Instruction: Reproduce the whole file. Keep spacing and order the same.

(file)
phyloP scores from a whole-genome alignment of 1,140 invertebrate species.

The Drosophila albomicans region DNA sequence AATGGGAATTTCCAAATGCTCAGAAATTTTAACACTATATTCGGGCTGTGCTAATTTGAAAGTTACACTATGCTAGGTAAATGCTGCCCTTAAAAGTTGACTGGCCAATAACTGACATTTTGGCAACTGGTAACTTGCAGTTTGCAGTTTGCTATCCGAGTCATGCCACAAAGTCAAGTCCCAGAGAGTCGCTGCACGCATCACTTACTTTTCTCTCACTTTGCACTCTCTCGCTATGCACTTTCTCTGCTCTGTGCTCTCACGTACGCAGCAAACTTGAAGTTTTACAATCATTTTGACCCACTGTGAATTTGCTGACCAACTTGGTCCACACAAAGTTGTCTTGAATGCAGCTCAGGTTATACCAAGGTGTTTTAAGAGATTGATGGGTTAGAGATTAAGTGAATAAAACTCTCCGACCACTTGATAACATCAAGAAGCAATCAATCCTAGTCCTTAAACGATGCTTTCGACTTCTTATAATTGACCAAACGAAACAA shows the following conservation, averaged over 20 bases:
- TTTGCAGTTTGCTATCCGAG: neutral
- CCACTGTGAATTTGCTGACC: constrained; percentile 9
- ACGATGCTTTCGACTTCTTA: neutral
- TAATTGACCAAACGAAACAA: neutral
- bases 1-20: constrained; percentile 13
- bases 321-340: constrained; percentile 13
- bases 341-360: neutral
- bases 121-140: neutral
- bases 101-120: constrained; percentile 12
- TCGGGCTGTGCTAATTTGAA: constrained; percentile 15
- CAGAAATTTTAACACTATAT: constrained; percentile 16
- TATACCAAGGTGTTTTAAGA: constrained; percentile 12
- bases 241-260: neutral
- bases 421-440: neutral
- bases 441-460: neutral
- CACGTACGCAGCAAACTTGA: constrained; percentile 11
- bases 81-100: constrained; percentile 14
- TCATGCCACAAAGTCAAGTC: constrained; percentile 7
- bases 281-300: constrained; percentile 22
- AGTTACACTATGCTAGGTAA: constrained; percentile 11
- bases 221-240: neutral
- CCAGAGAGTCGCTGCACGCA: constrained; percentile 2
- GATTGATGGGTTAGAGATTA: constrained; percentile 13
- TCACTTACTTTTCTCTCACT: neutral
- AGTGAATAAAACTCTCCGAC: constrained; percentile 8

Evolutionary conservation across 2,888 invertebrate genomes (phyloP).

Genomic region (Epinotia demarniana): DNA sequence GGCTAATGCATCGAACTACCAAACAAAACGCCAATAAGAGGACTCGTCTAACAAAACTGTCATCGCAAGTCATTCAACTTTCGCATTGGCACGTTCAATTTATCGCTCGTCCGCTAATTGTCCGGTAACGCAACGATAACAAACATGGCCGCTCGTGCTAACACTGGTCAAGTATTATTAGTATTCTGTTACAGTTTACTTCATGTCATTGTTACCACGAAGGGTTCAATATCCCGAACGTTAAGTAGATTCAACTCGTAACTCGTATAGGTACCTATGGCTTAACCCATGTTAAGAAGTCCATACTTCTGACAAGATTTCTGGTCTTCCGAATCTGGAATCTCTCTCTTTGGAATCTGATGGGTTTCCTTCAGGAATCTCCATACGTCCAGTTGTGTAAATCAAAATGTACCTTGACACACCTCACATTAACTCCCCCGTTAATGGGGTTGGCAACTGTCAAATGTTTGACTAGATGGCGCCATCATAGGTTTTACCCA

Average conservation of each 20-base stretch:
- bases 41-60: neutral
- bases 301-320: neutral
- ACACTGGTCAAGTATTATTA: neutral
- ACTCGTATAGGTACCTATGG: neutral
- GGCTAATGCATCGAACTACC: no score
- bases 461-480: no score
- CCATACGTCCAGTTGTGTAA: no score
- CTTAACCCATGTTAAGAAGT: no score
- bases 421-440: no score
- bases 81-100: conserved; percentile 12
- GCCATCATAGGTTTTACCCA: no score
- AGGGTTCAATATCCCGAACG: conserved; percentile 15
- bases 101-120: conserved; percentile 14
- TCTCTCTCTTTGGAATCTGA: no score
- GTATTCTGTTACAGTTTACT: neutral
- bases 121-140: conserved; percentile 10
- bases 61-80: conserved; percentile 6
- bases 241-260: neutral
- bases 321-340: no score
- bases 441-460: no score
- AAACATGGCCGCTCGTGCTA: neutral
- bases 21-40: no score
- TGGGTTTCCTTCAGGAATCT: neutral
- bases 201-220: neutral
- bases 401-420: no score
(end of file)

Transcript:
phyloP scores from a whole-genome alignment of 1,140 invertebrate species.

The Drosophila albomicans region DNA sequence AATGGGAATTTCCAAATGCTCAGAAATTTTAACACTATATTCGGGCTGTGCTAATTTGAAAGTTACACTATGCTAGGTAAATGCTGCCCTTAAAAGTTGACTGGCCAATAACTGACATTTTGGCAACTGGTAACTTGCAGTTTGCAGTTTGCTATCCGAGTCATGCCACAAAGTCAAGTCCCAGAGAGTCGCTGCACGCATCACTTACTTTTCTCTCACTTTGCACTCTCTCGCTATGCACTTTCTCTGCTCTGTGCTCTCACGTACGCAGCAAACTTGAAGTTTTACAATCATTTTGACCCACTGTGAATTTGCTGACCAACTTGGTCCACACAAAGTTGTCTTGAATGCAGCTCAGGTTATACCAAGGTGTTTTAAGAGATTGATGGGTTAGAGATTAAGTGAATAAAACTCTCCGACCACTTGATAACATCAAGAAGCAATCAATCCTAGTCCTTAAACGATGCTTTCGACTTCTTATAATTGACCAAACGAAACAA shows the following conservation, averaged over 20 bases:
- TTTGCAGTTTGCTATCCGAG: neutral
- CCACTGTGAATTTGCTGACC: constrained; percentile 9
- ACGATGCTTTCGACTTCTTA: neutral
- TAATTGACCAAACGAAACAA: neutral
- bases 1-20: constrained; percentile 13
- bases 321-340: constrained; percentile 13
- bases 341-360: neutral
- bases 121-140: neutral
- bases 101-120: constrained; percentile 12
- TCGGGCTGTGCTAATTTGAA: constrained; percentile 15
- CAGAAATTTTAACACTATAT: constrained; percentile 16
- TATACCAAGGTGTTTTAAGA: constrained; percentile 12
- bases 241-260: neutral
- bases 421-440: neutral
- bases 441-460: neutral
- CACGTACGCAGCAAACTTGA: constrained; percentile 11
- bases 81-100: constrained; percentile 14
- TCATGCCACAAAGTCAAGTC: constrained; percentile 7
- bases 281-300: constrained; percentile 22
- AGTTACACTATGCTAGGTAA: constrained; percentile 11
- bases 221-240: neutral
- CCAGAGAGTCGCTGCACGCA: constrained; percentile 2
- GATTGATGGGTTAGAGATTA: constrained; percentile 13
- TCACTTACTTTTCTCTCACT: neutral
- AGTGAATAAAACTCTCCGAC: constrained; percentile 8

Evolutionary conservation across 2,888 invertebrate genomes (phyloP).

Genomic region (Epinotia demarniana): DNA sequence GGCTAATGCATCGAACTACCAAACAAAACGCCAATAAGAGGACTCGTCTAACAAAACTGTCATCGCAAGTCATTCAACTTTCGCATTGGCACGTTCAATTTATCGCTCGTCCGCTAATTGTCCGGTAACGCAACGATAACAAACATGGCCGCTCGTGCTAACACTGGTCAAGTATTATTAGTATTCTGTTACAGTTTACTTCATGTCATTGTTACCACGAAGGGTTCAATATCCCGAACGTTAAGTAGATTCAACTCGTAACTCGTATAGGTACCTATGGCTTAACCCATGTTAAGAAGTCCATACTTCTGACAAGATTTCTGGTCTTCCGAATCTGGAATCTCTCTCTTTGGAATCTGATGGGTTTCCTTCAGGAATCTCCATACGTCCAGTTGTGTAAATCAAAATGTACCTTGACACACCTCACATTAACTCCCCCGTTAATGGGGTTGGCAACTGTCAAATGTTTGACTAGATGGCGCCATCATAGGTTTTACCCA

Average conservation of each 20-base stretch:
- bases 41-60: neutral
- bases 301-320: neutral
- ACACTGGTCAAGTATTATTA: neutral
- ACTCGTATAGGTACCTATGG: neutral
- GGCTAATGCATCGAACTACC: no score
- bases 461-480: no score
- CCATACGTCCAGTTGTGTAA: no score
- CTTAACCCATGTTAAGAAGT: no score
- bases 421-440: no score
- bases 81-100: conserved; percentile 12
- GCCATCATAGGTTTTACCCA: no score
- AGGGTTCAATATCCCGAACG: conserved; percentile 15
- bases 101-120: conserved; percentile 14
- TCTCTCTCTTTGGAATCTGA: no score
- GTATTCTGTTACAGTTTACT: neutral
- bases 121-140: conserved; percentile 10
- bases 61-80: conserved; percentile 6
- bases 241-260: neutral
- bases 321-340: no score
- bases 441-460: no score
- AAACATGGCCGCTCGTGCTA: neutral
- bases 21-40: no score
- TGGGTTTCCTTCAGGAATCT: neutral
- bases 201-220: neutral
- bases 401-420: no score